Hexamita: How To Diagnose and Treat Hexamita in Fish

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Flagellated protozoan infections: Hexamita

At one time, I might have denied that Hexamita could be a serious dermatological pathogen of Goldfish. Recently, I have seen cases of severe skin and fin erosion that defied explanation until the Hexamita organisms were detected in abundance on the surface of the fish. While their presence could have been incidental, it is persuasive that a pair of treatments using Metronidazole in the water at 500 mg [five hundred milligrams] per ten gallons of water resulted in complete recovery of the fish. It is curious to note that the fish recovered completely from the Hexamita attack, but in the process they demonstrated to most profound example of the melanophore migration that I have ever seen. For more on the melanophore migration, please see the ‘Symptoms’ section and refer to ‘color changes’.

Hole in the Head Hexamita Infection Astonotus ocellatus
Hole in the Head Hexamita Infection Astonotus ocellatus

Hexamita is a tiny, flagellated protozoan parasite which was at one time associated with “Hole in the Head” lesions in the mighty Cichlids and Discus of tropical fish fame. Later research suggested that “Hole in the Head” was a multi-factorial condition, which involved inadequate nutrition, inadequate lighting, and poor water quality. Hexamita was downplayed in terms of its aggressiveness. With the advent of a few of these cases, I am filled with a new respect for Hexamita as a serious threat to Koi, tank fish, and Goldfish health.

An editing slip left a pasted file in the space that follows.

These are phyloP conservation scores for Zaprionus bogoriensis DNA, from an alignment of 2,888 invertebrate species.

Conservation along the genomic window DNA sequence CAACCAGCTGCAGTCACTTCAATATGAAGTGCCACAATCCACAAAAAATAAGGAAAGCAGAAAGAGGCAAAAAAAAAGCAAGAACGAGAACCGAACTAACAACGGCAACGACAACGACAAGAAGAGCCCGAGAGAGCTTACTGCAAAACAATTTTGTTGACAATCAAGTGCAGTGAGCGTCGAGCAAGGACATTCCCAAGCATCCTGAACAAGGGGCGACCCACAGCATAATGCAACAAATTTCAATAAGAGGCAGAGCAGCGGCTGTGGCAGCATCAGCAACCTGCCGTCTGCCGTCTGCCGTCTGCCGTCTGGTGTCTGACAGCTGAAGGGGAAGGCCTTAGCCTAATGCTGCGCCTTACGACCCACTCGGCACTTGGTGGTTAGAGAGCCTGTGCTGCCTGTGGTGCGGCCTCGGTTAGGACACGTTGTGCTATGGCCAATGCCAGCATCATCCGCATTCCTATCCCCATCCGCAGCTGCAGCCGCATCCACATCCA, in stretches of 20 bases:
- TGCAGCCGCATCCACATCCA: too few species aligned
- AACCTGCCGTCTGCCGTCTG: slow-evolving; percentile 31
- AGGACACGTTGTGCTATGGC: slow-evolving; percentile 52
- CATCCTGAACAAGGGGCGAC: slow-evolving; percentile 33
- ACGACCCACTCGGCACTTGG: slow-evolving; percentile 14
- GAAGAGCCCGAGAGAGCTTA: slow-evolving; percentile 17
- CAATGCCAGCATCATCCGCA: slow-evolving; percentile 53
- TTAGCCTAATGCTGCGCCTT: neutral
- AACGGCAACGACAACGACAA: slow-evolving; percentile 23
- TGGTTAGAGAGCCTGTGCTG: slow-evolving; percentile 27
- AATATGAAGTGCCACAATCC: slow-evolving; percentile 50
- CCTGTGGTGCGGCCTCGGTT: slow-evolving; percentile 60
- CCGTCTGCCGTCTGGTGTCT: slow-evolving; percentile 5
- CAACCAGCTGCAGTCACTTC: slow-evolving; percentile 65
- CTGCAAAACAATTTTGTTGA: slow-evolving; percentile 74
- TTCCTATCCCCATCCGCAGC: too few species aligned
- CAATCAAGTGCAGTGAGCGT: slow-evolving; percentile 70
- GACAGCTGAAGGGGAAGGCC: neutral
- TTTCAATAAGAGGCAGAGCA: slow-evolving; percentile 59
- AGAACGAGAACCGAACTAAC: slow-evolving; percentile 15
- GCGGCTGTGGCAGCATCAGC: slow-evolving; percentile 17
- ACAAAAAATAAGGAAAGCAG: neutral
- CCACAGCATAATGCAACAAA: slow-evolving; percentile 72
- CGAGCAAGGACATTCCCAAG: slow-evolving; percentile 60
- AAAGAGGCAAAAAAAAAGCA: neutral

The clinical appearance of Hexamita’s attack is principally related to a general lethargy of the fish, followed by significant erosion of the fins and skin. The body may become entirely milky and the slime may come off in strands. The fins begin to look as though the tissue between the rays is being eaten away.

Goldfish with Hexamita. This fish won't die in all probability. Metronidazole will save it.
Goldfish with Hexamita. This fish won’t die in all probability. Metronidazole will save it.

Microscopically, in a sample of the skin’s mucus, one would observe millions of tiny microorganisms, which are far smaller than even Costia. To identify these pathogens, you would need a competent microscope that was capable of 400+ combined magnification. Indeed, to see the flagella on these organisms would require a 1,000X combined power.

It is clinically relevant that Hexamita may be a chronic, resident threat to aquaria. It is not inappropriate to treat the whole tank to eliminate it, even though the Metronidazole may ‘take it’s toll’ on the beneficial bacteria which reduce nitrogen in the system.

I will opine here that Hexamita is not clinically prevalent [common]. I practiced for eight years before I witnessed this organism functioning as a considerable threat to fish. Before this, I saw certain Cichlids (which were farm raised in Florida) that were wasting away due to a malabsorption in the intestine caused by chronic Hexamita. I’d also recovered Hexamita as a secondary opportunist from “Hole in the Head” lesions in Discus and Oscars. Never had I seen this organism functioning as a primary pathogen and killing fish. Especially Goldfish.